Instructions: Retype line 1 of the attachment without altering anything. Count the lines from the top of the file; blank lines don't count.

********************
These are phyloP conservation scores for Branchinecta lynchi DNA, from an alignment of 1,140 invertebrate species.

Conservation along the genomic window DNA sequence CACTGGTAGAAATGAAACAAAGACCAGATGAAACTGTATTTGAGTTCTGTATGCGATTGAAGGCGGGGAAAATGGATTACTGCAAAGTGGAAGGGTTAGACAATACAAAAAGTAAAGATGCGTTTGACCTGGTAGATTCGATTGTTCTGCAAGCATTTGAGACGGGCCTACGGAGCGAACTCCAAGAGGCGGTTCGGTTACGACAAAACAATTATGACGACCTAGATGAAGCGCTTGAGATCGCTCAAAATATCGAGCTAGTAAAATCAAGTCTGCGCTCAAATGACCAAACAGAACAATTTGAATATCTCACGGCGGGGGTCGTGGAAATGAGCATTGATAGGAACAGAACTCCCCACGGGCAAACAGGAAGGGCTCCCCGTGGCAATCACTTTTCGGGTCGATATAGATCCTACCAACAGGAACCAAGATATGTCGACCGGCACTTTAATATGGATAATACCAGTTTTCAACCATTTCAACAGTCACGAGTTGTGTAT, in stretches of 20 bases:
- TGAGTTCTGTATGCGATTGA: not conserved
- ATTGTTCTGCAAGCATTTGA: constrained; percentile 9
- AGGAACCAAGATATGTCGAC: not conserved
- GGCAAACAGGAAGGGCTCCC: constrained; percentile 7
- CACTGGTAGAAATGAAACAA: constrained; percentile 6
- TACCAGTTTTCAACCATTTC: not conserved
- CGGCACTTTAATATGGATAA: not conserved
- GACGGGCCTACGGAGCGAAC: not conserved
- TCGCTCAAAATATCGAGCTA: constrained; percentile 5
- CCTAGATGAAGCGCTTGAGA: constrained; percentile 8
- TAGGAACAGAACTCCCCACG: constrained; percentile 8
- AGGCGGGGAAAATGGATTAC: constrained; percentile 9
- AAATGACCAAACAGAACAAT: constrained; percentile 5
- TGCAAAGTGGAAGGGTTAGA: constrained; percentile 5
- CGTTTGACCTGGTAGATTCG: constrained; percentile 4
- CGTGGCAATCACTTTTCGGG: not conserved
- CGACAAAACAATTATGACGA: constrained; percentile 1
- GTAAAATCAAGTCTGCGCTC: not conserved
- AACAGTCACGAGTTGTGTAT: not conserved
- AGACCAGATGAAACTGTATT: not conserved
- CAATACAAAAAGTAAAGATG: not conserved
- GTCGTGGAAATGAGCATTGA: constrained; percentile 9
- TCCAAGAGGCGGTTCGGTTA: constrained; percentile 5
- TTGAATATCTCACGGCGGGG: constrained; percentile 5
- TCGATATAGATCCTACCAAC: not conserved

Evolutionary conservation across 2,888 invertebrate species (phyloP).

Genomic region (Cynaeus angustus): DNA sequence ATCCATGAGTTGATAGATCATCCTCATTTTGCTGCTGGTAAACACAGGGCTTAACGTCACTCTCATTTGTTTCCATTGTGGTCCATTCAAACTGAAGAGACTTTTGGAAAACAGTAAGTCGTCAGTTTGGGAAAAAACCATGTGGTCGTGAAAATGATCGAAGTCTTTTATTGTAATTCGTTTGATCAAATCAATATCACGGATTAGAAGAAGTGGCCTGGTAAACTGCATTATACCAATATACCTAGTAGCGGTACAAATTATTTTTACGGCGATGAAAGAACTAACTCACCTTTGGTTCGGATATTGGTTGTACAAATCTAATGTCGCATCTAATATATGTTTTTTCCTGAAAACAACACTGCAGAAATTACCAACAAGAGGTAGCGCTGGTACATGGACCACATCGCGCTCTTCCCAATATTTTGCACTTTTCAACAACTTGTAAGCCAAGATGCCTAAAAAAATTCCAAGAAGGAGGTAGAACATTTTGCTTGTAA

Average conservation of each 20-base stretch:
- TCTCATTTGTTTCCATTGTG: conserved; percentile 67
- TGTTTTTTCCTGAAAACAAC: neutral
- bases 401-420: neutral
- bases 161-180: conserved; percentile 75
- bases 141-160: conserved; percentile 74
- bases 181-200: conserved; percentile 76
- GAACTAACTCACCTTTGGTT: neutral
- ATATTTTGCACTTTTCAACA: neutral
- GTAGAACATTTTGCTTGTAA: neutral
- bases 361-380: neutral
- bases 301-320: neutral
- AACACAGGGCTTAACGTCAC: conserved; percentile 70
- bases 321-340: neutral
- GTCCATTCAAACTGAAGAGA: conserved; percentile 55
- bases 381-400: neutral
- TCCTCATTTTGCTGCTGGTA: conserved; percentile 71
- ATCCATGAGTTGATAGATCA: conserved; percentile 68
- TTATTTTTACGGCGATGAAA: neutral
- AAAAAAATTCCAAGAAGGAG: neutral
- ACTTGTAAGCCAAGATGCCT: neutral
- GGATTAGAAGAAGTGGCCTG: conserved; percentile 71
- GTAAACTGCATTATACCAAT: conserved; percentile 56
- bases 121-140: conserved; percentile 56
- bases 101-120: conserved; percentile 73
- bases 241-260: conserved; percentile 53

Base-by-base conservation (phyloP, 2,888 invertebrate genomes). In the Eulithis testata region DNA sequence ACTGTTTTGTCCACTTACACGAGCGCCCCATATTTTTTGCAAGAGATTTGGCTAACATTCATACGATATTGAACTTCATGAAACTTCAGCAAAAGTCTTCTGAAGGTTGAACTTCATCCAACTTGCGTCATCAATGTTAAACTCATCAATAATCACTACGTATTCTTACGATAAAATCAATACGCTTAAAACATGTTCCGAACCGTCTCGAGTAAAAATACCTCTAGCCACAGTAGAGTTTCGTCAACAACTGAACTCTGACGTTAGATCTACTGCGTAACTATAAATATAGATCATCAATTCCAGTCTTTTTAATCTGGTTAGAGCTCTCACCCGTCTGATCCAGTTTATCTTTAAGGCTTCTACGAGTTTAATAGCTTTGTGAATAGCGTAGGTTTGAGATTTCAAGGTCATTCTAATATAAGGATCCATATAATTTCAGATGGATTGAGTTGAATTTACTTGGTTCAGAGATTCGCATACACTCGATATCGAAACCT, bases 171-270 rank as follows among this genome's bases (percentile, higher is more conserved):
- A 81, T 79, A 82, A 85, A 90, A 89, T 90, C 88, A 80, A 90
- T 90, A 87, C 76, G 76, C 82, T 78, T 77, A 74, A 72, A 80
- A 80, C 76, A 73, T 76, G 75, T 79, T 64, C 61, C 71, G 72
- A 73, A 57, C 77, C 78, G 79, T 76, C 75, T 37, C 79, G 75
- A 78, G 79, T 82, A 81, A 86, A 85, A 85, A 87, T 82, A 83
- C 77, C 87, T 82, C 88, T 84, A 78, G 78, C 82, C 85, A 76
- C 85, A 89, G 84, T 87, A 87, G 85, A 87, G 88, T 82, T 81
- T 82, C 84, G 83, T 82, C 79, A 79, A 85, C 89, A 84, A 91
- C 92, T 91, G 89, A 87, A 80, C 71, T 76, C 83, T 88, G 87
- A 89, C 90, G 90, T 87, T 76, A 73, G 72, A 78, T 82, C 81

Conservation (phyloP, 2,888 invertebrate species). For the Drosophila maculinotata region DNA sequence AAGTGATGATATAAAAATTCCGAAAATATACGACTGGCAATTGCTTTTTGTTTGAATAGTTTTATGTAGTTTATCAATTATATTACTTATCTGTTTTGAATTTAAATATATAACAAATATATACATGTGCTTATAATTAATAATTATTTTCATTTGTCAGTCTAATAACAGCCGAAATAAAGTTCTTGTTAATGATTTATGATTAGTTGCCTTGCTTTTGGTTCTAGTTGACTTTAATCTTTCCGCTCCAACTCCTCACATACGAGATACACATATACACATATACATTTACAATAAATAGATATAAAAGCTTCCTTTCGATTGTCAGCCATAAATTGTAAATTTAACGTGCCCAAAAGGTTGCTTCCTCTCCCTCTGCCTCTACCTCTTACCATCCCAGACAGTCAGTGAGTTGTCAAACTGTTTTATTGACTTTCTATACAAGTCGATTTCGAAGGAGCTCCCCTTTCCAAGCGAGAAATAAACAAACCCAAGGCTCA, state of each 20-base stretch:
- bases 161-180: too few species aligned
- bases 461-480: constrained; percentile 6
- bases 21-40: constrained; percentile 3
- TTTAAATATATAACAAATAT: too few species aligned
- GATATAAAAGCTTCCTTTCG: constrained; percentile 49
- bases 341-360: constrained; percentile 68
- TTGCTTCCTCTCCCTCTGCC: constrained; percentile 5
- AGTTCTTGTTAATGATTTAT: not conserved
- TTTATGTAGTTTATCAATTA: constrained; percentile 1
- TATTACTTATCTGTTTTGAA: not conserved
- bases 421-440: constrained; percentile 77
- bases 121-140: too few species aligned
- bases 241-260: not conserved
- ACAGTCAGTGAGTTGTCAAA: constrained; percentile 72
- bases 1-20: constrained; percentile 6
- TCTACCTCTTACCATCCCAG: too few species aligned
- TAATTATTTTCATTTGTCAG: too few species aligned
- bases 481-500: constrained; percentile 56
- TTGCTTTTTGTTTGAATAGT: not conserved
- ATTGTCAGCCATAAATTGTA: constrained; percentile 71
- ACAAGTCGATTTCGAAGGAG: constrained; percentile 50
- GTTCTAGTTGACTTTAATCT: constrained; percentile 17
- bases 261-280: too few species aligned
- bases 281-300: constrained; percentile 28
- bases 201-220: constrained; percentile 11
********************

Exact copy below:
These are phyloP conservation scores for Branchinecta lynchi DNA, from an alignment of 1,140 invertebrate species.